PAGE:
Sharea Harris, 2012 “The amount of black artists in Baltimore is fucking fantastic,” says Sharea Harris, 29, a poet and recent graduate of the University of Baltimore’s MFA program in creative writing and publishing arts. “It’s amazing. And I feel very lucky to be part of that, to know that …Read More »
Linda Franklin likes old Industrial Era cities. When, in 1993, she decided to move from New York, where she’d lived as an artist for nearly 25 years, to be closer to her Charlottesville-based parents, her choices were Richmond, Philadelphia and Baltimore. She chose Baltimore because of its eccentric reputation. “I …Read More »
You know you’ve made it as a writer when you go perusing the Craigslist writing gigs section late at night. There you’ll find a veritable smorgasbord of non-paying jobs, “marketing” start-ups, and kids looking for help on term papers. It’s like the Algonquin Roundtable, but with a better chance for …Read More »
Going Public Two artists bring the private lives of the LGBTQ community to light—and prove they’re just as boring as everyone else. Here’s why that’s a good thing.
“The truth of the matter is, a lot of us are living very mundane, familiar lives,” Rahne Alexander says, her hands wrapped around an Americano at Station North’s BAMF Cafe. “My life is just my life, but I see every moment of it as a potential for activism. I call …Read More »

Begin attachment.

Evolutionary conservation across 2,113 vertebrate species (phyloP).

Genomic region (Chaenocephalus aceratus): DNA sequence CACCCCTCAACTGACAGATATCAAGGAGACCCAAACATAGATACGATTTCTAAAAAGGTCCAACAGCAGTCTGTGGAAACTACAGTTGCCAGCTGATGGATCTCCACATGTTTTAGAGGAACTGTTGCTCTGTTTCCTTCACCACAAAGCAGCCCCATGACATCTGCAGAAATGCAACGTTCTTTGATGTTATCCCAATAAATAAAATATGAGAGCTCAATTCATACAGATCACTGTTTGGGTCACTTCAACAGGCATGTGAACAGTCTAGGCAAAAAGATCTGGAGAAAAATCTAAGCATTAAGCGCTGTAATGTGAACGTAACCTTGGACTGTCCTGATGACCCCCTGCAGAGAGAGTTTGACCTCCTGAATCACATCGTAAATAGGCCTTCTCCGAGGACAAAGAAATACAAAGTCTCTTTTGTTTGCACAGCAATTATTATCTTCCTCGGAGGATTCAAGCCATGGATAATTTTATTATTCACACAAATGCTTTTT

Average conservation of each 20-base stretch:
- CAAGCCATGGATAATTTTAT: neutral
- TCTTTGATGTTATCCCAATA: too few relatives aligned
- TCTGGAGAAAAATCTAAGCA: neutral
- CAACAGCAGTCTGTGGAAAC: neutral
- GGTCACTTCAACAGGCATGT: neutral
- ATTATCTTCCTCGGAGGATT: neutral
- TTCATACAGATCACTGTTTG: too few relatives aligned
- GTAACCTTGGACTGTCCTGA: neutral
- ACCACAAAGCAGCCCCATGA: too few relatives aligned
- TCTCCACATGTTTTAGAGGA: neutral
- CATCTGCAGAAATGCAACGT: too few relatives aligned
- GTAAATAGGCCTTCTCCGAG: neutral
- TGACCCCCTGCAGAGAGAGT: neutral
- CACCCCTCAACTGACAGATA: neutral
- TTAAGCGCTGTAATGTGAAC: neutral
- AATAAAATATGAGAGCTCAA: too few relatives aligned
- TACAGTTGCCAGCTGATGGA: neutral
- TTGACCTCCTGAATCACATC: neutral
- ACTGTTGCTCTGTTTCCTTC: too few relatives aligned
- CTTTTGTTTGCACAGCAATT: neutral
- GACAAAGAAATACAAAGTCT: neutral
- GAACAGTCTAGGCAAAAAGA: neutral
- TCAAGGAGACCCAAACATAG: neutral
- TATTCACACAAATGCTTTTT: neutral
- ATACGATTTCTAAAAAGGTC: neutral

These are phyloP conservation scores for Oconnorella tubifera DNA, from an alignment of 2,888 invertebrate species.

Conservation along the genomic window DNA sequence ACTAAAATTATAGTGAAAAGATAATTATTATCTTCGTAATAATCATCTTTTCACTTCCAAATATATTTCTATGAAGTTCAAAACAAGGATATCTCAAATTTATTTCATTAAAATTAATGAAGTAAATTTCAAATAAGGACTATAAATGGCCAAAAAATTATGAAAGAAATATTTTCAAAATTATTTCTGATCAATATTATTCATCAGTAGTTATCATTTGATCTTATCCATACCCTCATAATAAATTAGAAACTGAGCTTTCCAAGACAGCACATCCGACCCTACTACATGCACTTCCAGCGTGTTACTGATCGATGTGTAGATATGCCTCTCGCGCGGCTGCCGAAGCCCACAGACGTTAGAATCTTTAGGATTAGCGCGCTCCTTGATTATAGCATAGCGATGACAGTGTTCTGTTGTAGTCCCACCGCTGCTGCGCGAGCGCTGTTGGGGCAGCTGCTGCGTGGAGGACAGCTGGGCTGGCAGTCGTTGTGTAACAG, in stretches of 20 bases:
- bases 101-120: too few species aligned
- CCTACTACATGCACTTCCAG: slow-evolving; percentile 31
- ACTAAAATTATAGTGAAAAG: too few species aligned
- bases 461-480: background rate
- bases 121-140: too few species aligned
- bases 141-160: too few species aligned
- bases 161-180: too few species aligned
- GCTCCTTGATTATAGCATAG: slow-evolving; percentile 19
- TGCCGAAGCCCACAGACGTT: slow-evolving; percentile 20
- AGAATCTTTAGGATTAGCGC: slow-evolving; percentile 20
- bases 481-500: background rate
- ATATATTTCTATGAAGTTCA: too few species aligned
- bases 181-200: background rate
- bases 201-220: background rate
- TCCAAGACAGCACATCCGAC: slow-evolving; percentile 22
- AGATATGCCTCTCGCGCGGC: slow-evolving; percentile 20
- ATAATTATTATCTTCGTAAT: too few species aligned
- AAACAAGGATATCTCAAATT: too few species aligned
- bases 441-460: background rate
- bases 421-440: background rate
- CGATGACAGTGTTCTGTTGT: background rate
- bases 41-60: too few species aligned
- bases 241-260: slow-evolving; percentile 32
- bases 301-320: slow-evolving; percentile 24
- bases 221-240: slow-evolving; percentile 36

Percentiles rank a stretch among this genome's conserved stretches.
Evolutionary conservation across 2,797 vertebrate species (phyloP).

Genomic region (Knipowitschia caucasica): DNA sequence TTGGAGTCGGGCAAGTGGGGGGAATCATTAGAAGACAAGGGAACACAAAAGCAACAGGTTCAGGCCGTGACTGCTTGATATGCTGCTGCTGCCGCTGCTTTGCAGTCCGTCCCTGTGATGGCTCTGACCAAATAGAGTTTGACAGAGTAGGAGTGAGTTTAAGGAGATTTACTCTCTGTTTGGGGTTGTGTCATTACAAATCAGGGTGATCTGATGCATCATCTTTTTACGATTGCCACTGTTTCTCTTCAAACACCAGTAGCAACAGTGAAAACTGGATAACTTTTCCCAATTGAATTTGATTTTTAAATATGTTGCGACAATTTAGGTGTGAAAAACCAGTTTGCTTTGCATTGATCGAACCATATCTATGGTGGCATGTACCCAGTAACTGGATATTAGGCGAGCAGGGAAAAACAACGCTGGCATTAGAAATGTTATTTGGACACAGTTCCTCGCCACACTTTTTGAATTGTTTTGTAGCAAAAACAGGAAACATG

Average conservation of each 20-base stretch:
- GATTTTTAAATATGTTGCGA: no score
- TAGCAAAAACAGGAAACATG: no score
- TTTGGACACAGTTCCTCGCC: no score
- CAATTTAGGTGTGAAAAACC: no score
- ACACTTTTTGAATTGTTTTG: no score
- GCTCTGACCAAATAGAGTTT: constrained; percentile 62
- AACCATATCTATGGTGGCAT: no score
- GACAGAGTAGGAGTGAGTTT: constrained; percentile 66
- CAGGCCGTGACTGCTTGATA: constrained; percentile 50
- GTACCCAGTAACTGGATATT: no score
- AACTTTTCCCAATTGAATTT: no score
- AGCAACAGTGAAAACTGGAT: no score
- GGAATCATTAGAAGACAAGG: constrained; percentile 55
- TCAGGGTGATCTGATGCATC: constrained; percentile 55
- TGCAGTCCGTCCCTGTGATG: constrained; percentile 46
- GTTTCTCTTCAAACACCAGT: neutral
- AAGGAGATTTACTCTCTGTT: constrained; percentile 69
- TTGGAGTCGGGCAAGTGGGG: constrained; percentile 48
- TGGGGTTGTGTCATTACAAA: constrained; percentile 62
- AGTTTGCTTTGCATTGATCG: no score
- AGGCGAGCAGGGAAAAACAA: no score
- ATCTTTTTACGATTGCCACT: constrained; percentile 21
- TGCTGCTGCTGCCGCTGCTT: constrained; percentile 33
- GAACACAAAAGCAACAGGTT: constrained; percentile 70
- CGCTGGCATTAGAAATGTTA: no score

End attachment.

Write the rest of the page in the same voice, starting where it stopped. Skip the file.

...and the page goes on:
Tucked away inconspicuously in the southeastern corner of Pennsylvania, a shiitake’s throw from Philadelphia, lies the town of Kennett Square, the self-proclaimed Mushroom Capital of the World. Kennett Square, however, has the bona fides to back up its boast, annually cranking out 404 million pounds of white buttons, portobellos and …Read More »
It was my phone, of course, that first notified me today of Gene Wilder’s death. As a lover of many of his films (and his marriage to Gilda Radner being personal #relationshipgoals), I found myself a bit despondent. His most iconic role is likely that of the title character in “Willy Wonka and …Read More »
Classically Hip? As the Baltimore Symphony Orchestra marks their milestone 100th this year, they aim to reach a broader audience through newer music and fresh ideas.
Packed with refined revelers celebrating beneath a canopy of gold balloons, Meyerhoff Symphony Hall fairly glittered this past February. The attendees, however, had not gathered for merely another performance of works by Beethoven or Brahms or Dvorák by the Baltimore Symphony Orchestra. They had gathered, rather, to commemorate the BSO’s …Read More »
This past April, two weeks before Maryland’s primary election, and, not incidentally, before the one-year anniversary of the explosive civic unrest that rocked Baltimore in the wake of the death of Freddie Gray while in police custody, Catherine Pugh and other Democratic candidates running for mayor participated in a …Read More »
In the late summer of 2002, my boyfriend at the time helped me move by U-Haul truck from Los Angeles to Baltimore, where I was to enroll in the one-year M.A. program in fiction writing at Johns Hopkins within a couple of weeks (at which point he’d again be safely …Read More »
Art Transplant: The Drama Queen A college grad achieves the (seemingly) impossible: finding a job in her field.
The following is part of STYLE’s “Art Transplant” feature, which introduces artists who moved to Baltimore to hone their craft and find a creative community. Find more in coming weeks and in our September 2016 print issue. Amber Wright knows what you think about the chances of having a successful …Read More »